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dc.contributor.authorRoss, Angusen_NZ
dc.identifier.citationRoss, A. (1933). Te Puoho and his South Island raid : or, from Taranaki to Tuturau. (Thesis, Master of Arts). University of Otago. Retrieved from
dc.descriptionix, 95 leaves :ill. (some col.) ; 30cm. Includes bibliographical references.en_NZ
dc.description.abstractIn European judgment the Maoris of New Zealand are the finest of the Polynesians. The intelligence, courage and dignity of the Maori leaders have won the admiration of those who have met them in council or in the field. Their virtues have been extolled by able writers in the past and if to-day the average Maori appears to have fallen from the high standard set by an earlier generation, then that is all the more reason for turning back a hundred years to the days when the Maoris lived and fought as they pleased, when a chief was a chief, and a toa (warrior) played the part expected of him.en_NZ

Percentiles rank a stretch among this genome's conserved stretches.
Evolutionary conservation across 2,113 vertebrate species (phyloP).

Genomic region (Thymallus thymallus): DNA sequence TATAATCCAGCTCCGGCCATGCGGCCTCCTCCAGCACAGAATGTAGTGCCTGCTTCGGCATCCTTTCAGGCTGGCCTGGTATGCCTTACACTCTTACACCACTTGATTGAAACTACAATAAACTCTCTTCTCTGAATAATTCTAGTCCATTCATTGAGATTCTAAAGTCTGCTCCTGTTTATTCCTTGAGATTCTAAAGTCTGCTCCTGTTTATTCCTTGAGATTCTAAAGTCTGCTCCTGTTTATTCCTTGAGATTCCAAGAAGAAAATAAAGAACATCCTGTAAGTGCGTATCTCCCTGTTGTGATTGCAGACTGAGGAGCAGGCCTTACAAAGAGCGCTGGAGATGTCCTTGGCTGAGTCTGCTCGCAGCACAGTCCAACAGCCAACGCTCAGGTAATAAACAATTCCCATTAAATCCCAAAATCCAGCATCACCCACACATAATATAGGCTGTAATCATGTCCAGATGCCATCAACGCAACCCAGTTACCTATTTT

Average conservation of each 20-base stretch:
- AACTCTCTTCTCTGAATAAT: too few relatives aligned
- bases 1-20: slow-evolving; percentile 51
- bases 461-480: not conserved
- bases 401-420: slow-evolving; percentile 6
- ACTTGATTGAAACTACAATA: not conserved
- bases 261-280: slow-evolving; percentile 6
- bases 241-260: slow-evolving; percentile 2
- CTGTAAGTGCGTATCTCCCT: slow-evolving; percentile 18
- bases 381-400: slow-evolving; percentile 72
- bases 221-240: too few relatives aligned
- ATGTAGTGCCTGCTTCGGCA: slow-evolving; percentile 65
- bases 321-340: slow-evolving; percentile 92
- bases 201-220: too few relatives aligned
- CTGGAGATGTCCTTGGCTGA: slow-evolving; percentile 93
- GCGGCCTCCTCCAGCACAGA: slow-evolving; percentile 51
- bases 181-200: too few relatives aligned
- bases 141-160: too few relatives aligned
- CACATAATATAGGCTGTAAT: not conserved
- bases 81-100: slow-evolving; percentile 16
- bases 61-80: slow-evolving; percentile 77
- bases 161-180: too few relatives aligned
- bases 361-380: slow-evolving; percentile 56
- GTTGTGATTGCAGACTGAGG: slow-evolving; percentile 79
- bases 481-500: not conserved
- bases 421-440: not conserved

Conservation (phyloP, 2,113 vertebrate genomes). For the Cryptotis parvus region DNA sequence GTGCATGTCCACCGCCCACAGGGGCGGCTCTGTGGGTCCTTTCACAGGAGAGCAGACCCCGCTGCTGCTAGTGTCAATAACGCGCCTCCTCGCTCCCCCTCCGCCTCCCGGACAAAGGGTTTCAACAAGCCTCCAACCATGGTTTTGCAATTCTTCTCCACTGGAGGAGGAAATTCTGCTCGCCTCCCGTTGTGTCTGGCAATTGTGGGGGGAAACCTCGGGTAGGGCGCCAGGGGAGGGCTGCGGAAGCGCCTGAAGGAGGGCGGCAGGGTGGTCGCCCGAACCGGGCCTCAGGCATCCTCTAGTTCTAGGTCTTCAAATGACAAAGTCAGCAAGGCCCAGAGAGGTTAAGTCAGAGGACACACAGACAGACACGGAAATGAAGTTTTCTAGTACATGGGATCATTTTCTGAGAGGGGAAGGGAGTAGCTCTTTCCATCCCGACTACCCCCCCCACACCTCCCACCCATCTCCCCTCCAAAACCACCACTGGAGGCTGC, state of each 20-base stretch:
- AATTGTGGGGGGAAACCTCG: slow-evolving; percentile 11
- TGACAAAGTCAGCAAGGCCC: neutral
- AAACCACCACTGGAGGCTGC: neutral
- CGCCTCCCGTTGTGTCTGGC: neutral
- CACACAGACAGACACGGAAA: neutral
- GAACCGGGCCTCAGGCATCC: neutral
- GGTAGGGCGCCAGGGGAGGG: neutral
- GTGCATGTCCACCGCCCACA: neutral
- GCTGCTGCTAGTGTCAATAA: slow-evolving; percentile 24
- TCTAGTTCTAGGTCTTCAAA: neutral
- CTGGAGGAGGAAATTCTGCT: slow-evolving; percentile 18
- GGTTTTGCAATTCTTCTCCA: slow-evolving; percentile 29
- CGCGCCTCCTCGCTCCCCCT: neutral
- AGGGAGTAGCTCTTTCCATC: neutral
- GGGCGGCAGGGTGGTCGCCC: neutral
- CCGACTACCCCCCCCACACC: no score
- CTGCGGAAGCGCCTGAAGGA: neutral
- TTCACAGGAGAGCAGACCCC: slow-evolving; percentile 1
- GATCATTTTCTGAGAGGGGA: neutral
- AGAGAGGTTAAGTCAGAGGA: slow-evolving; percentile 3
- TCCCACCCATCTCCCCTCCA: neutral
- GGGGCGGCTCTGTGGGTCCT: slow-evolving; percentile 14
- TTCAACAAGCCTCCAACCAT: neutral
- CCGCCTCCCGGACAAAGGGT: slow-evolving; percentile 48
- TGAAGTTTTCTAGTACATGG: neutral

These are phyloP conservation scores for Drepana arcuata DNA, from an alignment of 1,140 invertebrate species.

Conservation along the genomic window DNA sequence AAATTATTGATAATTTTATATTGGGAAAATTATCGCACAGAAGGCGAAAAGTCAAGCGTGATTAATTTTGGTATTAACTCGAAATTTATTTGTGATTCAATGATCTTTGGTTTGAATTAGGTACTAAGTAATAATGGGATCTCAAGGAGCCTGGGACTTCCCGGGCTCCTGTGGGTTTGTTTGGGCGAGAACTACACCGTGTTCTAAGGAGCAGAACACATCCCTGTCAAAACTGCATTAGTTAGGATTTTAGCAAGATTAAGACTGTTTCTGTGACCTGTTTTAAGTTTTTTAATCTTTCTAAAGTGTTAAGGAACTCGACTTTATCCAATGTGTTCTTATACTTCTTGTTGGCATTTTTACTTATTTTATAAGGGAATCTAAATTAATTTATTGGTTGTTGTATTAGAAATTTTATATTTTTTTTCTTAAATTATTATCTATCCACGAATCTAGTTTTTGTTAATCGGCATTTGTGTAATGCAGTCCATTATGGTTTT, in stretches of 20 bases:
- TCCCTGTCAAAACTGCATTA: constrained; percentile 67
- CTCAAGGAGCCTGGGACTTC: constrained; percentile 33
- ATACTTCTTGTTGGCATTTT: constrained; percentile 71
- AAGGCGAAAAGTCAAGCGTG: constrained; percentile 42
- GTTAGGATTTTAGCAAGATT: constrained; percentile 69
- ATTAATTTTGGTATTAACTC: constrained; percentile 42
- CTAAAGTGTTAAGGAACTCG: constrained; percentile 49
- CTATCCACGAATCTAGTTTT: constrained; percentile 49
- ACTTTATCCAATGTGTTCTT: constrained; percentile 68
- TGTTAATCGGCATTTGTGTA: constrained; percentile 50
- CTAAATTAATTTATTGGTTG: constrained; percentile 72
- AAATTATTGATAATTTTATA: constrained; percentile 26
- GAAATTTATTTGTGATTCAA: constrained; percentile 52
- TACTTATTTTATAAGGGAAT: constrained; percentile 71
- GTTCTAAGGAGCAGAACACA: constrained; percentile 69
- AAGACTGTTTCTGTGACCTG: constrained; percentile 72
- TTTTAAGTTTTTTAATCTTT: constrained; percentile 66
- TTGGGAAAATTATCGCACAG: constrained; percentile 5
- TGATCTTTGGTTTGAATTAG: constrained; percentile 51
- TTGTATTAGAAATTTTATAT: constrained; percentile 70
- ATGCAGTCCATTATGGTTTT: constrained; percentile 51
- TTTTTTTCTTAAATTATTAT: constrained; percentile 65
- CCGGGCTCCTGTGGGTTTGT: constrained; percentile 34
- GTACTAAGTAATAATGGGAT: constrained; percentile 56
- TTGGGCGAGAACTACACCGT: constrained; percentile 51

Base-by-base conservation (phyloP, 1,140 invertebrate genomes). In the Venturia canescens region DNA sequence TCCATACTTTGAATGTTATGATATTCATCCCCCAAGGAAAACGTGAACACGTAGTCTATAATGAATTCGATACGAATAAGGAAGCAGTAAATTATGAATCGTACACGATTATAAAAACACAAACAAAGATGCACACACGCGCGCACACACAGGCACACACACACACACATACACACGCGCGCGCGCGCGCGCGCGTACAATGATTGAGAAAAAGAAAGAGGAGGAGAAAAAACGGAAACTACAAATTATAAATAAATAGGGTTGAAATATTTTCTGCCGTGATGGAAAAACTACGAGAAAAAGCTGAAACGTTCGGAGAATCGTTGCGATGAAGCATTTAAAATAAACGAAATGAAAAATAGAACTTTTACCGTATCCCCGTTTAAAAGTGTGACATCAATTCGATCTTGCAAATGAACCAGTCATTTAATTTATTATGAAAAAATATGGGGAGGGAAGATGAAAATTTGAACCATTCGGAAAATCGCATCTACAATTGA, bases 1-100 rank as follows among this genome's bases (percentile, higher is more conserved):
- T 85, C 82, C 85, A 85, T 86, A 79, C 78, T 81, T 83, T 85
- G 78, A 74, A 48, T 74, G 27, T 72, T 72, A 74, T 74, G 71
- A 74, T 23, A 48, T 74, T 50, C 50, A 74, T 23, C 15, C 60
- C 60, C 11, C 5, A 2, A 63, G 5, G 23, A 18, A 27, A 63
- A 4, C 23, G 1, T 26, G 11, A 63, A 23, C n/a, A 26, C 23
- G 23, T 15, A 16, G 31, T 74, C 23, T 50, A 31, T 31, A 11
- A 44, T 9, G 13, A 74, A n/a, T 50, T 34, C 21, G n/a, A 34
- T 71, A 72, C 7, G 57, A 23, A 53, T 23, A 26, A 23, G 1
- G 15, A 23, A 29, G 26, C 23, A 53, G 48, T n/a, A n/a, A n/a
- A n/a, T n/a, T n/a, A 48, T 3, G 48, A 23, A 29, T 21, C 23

dc.description.abstractNew Zealand history does not go back so far that we can afford to pass over the Maori part of it. This is especially true of that section which refers to the period immediately preceding definite European settlement. Modern man is keenly interested in the past and research is being made into the histories of all races. Maori history is of great interest to the New Zealander, partly because it is the history of the land of his birth and partly because of its inherent epic qualities.en_NZ
dc.publisherUniversity of Otagoen_NZ
dc.rightsAll items in OUR Archive are provided for private study and research purposes and are protected by copyright with all rights reserved unless otherwise indicated.en_NZ
dc.titleTe Puoho and his South Island raid : or, from Taranaki to Tuturau.en_NZ
dc.title.alternativePuoho and his South Island raiden_NZ
dc.typeThesisen_NZ of Artsen_NZ of Otagoen_NZ
otago.openaccessAbstract Onlyen_NZ
dc.rights.statementDigital copy stored under Section 55 of the NZ Copyright Act.
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